That would be the wave of Canadian women who stormed Szabados' crease as time expired and their golden dreams were fulfilled.
Szabados played the game of her life in the most important game of her life, making 28 mostly spectacular saves to repel one red, white and blue rush after another and backstop Canada to a 2-0 victory over the United States on Thursday in the 2010 Olympic women's hockey gold medal game.
Because she did -- and because an opportunistic, 18-year-old sniper named Marie-Philip Poulin scored two goals within 2:55 late in the first period -- Canada made it three straight Olympic gold medals following the Americans' victory in the inaugural women's tournament in 1998.
"This is it," Szabados said afterward, unable to stop patting the gold medal that hung around her neck. "It's what I've worked my whole life for. It's what we've worked this whole year for. It's unbelievable."
Even more so considering that Canadian coach Melody Davidson decided to turn this most pressurized of games over to the 23-year-old who has spent her whole life playing against boys and men rather than 31-year-old Kim St. Pierre, who backstopped Canada to the 2002 gold medal and also played on the 2006 gold-medal team.
"Shannon is a resilient goalie," Davidson said. "I remember the first time I met with her. She said, ‘There's only one thing I ask Mel: Can you give me one game vs. the U.S. this year?' That's all she asked."
Davidson gave her THE game. Szabados gave back everything her coach could have wanted.
"She was perfect," said Jayna Hefford, one of four Canadian women who have played in all four Olympic tournaments. "We had all the confidence in the world that she would play a game like this for us."
Coming out of its rout of Sweden in the semifinal – in which they exorcised the ghosts of the Swedes' epic upset of them in Torino – Team USA had all the confidence in the world that this was the day they evened the Olympic gold medal count at two each.
Team USA played at a break-neck pace from the drop of the puck. Canada played with unnerving poise.
The Americans threw everything they could at Szabados, hurtling into the Canadian zone with abandon. The Canadians relied on their superior positioning and precise passing to minimize the damage and counterattack beautifully.
In the end, though, it came down to Poulin's ability to appear, as if from out of thin air, twice and put pucks behind American goaltender Jessie Vetter -- and to Szabados' ability to get something, anything, on everything that Monique Lamoureux, Angela Ruggiero and Co. could throw at her.
"She obviously played an amazing game," Lamoureux said. "She stole the game from us."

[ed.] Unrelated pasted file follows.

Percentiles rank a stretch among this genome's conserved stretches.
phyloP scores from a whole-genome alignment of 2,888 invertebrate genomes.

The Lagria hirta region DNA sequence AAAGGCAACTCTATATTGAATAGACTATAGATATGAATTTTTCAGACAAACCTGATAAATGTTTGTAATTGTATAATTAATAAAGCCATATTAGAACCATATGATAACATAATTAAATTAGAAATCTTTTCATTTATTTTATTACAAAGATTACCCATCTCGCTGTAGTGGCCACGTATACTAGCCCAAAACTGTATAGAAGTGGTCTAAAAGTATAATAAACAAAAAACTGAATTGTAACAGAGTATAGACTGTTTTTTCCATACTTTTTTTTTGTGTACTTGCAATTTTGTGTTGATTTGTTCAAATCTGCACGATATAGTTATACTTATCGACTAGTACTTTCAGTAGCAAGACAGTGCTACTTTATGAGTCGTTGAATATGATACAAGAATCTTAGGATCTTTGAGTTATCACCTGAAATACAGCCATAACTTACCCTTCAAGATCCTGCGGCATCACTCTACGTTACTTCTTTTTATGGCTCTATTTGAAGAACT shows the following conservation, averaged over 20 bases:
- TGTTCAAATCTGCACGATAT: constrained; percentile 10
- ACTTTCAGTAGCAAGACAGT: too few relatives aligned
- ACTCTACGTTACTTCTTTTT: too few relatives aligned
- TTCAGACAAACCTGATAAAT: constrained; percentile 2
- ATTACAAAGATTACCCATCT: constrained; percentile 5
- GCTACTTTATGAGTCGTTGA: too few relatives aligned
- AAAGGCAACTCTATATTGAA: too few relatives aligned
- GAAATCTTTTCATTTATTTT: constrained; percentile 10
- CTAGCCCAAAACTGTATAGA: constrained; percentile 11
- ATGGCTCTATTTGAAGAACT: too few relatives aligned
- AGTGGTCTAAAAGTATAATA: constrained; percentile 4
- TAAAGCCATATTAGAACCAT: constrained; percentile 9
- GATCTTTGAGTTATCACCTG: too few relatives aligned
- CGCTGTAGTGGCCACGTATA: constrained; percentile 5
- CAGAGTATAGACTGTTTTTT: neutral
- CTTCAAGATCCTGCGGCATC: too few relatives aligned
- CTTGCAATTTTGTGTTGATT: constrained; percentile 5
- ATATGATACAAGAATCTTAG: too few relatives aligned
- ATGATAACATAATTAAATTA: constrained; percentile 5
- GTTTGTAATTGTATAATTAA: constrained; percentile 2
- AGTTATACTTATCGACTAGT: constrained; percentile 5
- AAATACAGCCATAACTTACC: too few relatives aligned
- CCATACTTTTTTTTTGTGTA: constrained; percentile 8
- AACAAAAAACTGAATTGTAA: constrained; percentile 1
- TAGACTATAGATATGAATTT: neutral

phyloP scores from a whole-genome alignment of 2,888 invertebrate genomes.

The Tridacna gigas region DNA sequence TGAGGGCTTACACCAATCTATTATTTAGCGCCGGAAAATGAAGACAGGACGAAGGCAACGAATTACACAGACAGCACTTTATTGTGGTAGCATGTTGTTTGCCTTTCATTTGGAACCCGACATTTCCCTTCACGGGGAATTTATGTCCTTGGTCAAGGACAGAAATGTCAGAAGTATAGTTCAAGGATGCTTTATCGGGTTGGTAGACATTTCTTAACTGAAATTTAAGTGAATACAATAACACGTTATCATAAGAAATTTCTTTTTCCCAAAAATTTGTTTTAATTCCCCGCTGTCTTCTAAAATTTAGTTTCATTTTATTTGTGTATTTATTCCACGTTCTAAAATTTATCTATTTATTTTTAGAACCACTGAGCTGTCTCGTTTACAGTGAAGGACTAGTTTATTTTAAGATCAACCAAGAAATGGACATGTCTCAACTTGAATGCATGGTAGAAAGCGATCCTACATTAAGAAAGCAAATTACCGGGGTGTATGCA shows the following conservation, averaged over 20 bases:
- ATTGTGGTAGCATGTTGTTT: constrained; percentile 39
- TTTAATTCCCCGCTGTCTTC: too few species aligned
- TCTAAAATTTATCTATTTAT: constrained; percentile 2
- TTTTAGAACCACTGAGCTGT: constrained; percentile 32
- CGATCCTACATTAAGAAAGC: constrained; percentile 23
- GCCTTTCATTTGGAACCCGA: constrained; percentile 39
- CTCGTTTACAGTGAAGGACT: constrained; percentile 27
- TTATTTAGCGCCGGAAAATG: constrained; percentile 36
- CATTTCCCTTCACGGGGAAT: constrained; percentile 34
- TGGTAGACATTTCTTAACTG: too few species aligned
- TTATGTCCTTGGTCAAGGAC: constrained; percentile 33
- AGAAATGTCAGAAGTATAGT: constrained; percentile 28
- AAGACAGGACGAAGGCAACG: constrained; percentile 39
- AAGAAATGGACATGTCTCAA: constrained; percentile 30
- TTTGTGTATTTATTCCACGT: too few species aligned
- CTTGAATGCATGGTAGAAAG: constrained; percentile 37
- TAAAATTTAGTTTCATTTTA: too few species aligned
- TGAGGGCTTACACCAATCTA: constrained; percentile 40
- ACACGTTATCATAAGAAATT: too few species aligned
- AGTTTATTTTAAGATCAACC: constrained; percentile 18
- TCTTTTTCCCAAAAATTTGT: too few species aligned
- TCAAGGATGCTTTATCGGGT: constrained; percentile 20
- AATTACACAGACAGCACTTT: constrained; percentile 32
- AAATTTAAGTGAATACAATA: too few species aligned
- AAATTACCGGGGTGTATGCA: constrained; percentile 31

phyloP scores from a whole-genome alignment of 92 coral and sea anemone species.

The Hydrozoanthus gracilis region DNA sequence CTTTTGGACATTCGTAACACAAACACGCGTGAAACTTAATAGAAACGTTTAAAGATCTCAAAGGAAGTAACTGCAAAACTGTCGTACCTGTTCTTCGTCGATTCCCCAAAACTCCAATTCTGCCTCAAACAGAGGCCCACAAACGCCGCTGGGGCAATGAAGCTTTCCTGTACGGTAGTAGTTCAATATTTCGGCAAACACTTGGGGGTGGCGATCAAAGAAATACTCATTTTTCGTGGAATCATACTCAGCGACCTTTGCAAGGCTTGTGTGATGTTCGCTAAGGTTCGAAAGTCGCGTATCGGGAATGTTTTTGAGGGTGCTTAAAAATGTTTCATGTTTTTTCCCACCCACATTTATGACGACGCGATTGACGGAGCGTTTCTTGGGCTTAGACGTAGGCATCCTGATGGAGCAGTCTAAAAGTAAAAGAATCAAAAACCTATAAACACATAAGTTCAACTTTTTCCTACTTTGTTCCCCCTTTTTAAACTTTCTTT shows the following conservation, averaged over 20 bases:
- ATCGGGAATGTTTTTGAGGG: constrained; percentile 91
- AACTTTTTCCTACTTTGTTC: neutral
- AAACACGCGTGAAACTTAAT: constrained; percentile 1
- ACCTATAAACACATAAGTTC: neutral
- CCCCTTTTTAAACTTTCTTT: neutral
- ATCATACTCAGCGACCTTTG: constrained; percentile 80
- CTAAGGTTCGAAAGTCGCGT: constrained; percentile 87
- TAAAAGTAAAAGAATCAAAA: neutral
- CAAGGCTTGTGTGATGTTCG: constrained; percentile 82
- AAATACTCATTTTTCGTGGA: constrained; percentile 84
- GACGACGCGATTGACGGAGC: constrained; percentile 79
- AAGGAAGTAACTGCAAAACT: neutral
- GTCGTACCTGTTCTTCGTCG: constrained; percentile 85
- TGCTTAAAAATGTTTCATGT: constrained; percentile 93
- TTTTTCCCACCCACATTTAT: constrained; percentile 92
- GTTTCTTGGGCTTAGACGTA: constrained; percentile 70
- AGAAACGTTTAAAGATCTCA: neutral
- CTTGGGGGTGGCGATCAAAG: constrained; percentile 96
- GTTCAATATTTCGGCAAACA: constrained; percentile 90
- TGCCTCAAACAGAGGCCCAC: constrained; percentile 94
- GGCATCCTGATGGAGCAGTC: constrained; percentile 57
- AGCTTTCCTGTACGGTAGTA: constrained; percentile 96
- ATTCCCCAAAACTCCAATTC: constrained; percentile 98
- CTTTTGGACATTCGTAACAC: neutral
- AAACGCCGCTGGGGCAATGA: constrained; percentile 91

Team USA tried to set up defenseman Molly Engstrom for big shots from the right point on the first of those two-man advantages. But Szabados wasn't going to be beaten from that far out. On the second, they tried to work the puck down low, but when Canada's never-out-of-position defense wasn't blocking shots or breaking up passes, Szabados was flashing leather – including one twisting, over-the-head flail that was one part Dominik Hasek goaltending and one part Pete Townsend windmilling guitar work.
After surviving that first U.S. 5-on-3, the Canadians cashed in.
At one end, Szabados made a superb glove save to stop Caitlin Cahow, who had snuck in the backdoor from her right point position. When play went the other way, the American defense got caught puck-watching and Poulin slipped into a seam on the inner rim of the left circle, took a feed from Jennifer Botterill and one-timed a perfect shot over Vetter's catching glove at 13:55.
Off a faceoff to Vetter's left less than three minutes later, Meghan Agosta uncorked a quick shot that was blocked in front. Poulin, who had won the draw, pounced on the loose puck and squeezed it under Vetter's left arm at 16:50 for the 2-0 lead that Canada protected fiercely.
Team USA coach Mark Johnson might have been excused if he thought he had seen this movie before – the one about a scalding goaltender nullifying whatever the opponent could throw at him or her. But unlike 30 years ago, when he was scoring clutch goals and Jim Craig was playing the hero in goal, Johnson was on the losing side this time.
"She played well," Johnson said. "She controlled her rebounds and didn't give us a lot of second and third opportunities. And that's a credit to her, coming into a pressure-filled atmosphere with obviously the weight of her country on her. And I thought she responded very well. She never cracked."